By Laurence Hamdan, Sustainability Consultant, Sustainable Restaurant Association
There is a cloud above us called meat, and that cloud has a bounty on its head. If you follow the data, animal-sourced foods account for 66% of our greenhouse gas (GHG) emissions, and at the same time eat up 78% of global farming land. The need to reduce meat consumption is a truth (almost) universally acknowledged.
The Sustain Summit brought together policy makers, environmentalists, journalists, chefs and farmers to facilitate open, factual discussion around the matter. As with everything, communication is key, but the importance of this was highlighted by the heated debates that flared up throughout the summit – and with good reason.
Doing our part for the planet is the goal, but what does this mean for farmers and their livelihoods? What will their place be in a landscape with less meat? “We shouldn’t focus on the word ‘less’,” said one farmer, “we should focus more on ‘balanced’”. “The data disproportionately focuses on livestock and not enough on supply chains and transport,” said another farmer.
Clearly, the language we use is important. However, as Henry Mance, author of How to Love Animals, said during a bout of verbal sparring, “no single study has shown that you can have carbon neutral beef,” and this is an important thing to remember: farming, just like any other high GHG-producing industry, must reduce its emissions. A Damascene conversion amongst farmers seems unlikely when small-scale producers, caring about animal welfare and throwing themselves into soil carbon sequestration, are already meeting the matter with their own solutions. And it isn’t that livestock don’t have their place in our manmade ecosystem: they provide the natural fertiliser for the organic vegetables we seek, and a healthy soil begets a healthy human gut biome.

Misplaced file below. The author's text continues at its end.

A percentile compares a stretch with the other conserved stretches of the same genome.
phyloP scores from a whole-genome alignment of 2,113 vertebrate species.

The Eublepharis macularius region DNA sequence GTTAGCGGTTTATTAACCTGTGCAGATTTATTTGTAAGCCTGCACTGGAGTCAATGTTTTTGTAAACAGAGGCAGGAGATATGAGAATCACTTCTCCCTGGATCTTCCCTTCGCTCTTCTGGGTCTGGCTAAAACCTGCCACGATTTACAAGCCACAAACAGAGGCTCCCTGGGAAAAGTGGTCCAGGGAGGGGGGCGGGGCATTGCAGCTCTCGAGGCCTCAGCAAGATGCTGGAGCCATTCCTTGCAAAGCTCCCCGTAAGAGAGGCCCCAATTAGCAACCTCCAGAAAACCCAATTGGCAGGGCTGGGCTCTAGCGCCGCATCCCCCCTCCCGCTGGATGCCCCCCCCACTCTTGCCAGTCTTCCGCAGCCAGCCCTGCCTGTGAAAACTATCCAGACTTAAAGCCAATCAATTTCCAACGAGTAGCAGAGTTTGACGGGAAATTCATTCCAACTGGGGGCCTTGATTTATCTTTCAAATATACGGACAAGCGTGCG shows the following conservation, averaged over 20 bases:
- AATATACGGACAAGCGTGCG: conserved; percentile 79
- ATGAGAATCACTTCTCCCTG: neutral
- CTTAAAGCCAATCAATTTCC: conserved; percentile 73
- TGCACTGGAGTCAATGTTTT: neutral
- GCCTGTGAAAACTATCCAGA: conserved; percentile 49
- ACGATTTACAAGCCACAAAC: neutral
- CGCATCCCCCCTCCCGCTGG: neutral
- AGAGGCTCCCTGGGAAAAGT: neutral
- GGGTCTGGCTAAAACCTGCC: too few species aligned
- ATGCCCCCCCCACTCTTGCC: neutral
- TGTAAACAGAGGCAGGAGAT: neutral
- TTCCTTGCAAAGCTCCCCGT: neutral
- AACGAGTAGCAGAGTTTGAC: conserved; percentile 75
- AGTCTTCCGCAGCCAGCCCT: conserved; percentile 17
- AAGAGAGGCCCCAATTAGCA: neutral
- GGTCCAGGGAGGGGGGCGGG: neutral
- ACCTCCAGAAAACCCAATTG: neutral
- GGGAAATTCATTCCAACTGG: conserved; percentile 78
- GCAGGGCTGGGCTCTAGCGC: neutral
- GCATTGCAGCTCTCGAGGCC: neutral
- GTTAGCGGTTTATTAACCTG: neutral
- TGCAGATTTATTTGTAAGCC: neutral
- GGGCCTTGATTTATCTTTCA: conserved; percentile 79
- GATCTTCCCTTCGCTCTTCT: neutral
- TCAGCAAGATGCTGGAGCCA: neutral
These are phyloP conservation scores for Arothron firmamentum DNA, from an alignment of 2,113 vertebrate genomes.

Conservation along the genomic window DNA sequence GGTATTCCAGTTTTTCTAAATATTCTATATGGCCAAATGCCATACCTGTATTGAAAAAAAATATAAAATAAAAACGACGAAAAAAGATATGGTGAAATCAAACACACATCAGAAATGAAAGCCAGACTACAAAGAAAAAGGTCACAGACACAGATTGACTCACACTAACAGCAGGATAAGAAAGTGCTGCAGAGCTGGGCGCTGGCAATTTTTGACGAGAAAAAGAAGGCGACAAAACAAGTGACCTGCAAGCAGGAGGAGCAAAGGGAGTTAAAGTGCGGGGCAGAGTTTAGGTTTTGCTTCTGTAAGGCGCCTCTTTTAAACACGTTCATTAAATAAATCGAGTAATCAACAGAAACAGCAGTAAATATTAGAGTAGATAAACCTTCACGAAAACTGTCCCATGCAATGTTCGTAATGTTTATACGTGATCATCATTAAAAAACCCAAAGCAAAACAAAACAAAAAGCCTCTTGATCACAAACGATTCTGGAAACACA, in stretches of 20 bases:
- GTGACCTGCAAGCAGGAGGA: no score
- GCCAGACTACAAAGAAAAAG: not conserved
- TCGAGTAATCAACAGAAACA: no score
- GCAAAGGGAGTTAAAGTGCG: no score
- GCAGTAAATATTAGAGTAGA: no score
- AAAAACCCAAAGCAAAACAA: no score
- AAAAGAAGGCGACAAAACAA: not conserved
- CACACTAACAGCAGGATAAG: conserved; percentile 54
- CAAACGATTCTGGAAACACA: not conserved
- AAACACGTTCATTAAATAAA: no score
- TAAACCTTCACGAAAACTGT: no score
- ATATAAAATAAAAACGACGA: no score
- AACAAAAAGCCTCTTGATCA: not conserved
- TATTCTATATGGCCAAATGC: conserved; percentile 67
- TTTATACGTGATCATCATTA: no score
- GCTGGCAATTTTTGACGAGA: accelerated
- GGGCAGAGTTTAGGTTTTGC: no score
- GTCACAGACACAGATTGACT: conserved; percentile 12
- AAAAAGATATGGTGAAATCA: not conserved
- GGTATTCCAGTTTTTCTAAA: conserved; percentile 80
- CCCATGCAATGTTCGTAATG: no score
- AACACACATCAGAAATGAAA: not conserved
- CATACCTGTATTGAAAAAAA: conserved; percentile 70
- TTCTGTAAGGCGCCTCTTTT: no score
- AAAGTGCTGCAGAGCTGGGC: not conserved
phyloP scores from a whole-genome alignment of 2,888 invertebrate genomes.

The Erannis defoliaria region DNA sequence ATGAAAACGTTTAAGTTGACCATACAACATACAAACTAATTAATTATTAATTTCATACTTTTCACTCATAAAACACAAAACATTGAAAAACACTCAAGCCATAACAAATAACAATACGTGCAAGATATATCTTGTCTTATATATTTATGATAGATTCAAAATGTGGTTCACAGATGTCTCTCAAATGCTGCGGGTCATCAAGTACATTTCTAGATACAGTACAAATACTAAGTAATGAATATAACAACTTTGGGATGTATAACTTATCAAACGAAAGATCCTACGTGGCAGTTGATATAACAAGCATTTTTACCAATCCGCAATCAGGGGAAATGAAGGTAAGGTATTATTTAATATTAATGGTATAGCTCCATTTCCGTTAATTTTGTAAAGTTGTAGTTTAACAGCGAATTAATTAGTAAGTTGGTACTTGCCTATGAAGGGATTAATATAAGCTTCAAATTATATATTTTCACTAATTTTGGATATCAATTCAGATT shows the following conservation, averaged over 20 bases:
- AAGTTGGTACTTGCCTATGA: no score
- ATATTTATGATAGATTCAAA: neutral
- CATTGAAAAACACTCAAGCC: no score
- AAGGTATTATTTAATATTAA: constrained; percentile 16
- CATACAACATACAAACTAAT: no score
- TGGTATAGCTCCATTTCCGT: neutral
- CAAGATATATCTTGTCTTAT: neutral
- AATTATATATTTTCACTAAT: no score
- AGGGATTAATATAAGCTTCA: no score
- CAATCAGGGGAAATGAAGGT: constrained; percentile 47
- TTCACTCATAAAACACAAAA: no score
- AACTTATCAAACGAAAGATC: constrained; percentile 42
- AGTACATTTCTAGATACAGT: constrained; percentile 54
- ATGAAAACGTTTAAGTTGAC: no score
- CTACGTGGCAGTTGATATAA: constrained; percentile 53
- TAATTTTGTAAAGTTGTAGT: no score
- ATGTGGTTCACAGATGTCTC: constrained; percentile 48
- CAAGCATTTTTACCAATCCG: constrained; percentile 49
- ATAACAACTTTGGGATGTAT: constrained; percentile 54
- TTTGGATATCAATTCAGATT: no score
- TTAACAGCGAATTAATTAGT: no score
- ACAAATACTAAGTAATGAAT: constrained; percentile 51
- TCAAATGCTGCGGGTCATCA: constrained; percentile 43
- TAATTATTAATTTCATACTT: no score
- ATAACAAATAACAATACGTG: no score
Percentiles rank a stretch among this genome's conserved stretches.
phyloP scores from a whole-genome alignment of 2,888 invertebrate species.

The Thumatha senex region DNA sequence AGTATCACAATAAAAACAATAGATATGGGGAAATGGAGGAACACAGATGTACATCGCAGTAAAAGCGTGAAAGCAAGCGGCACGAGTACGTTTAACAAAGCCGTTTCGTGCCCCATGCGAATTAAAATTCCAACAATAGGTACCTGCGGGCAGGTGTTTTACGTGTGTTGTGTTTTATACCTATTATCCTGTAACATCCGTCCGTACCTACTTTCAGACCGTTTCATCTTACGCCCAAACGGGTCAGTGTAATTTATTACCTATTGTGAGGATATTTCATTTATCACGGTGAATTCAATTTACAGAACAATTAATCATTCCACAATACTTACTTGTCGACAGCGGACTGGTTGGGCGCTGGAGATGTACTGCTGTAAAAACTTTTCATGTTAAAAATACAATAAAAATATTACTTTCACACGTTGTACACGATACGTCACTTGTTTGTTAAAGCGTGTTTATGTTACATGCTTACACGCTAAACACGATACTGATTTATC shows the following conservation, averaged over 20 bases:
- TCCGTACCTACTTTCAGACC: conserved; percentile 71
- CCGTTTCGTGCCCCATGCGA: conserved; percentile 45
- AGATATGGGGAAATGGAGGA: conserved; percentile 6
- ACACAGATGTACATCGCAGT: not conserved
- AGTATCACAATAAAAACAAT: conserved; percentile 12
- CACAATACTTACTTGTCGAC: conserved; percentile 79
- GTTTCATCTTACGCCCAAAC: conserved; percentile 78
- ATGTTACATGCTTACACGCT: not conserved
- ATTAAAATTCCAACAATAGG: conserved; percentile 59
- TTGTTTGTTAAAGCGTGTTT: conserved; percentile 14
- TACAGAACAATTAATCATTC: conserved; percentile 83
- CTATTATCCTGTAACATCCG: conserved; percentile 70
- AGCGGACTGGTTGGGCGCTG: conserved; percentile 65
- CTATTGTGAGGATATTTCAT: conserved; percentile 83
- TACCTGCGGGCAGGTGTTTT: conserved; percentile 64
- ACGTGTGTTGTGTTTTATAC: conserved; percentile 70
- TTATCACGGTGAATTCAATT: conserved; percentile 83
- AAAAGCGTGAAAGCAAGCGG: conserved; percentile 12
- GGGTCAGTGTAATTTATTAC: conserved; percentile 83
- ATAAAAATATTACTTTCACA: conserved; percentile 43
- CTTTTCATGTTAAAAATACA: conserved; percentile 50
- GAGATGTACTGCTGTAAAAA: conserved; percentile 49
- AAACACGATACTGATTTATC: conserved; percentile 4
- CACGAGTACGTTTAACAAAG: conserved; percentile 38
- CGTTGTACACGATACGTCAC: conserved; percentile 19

Pleasingly, there was consensus on industrial farming: it has to stop. Government-level input is lacking here. Getting people to eat less meat isn’t the same game as getting people to stop smoking when almost 90% of the British population regularly include meat in their diets. The National Food Strategy has recommended that Britons reduce their meat consumption by 30% over the next decade.
Does that cloud above our heads gleam with alacrity, or with a malevolent glint? Will farmers become the lamb, and “we” the knife? Clearly, there is no Procrustean bed for what the future of meat will look like. All voices must be listened to, and together we must decide the machinations for our satisfactory future.
Whilst ruminating on that, this humbling statistic may instil a healthy level of poignancy: 60% of all mammals on Earth are livestock, mostly cattle and pigs, 36% are human and just 4% are wild animals. Perhaps it’s time to change that.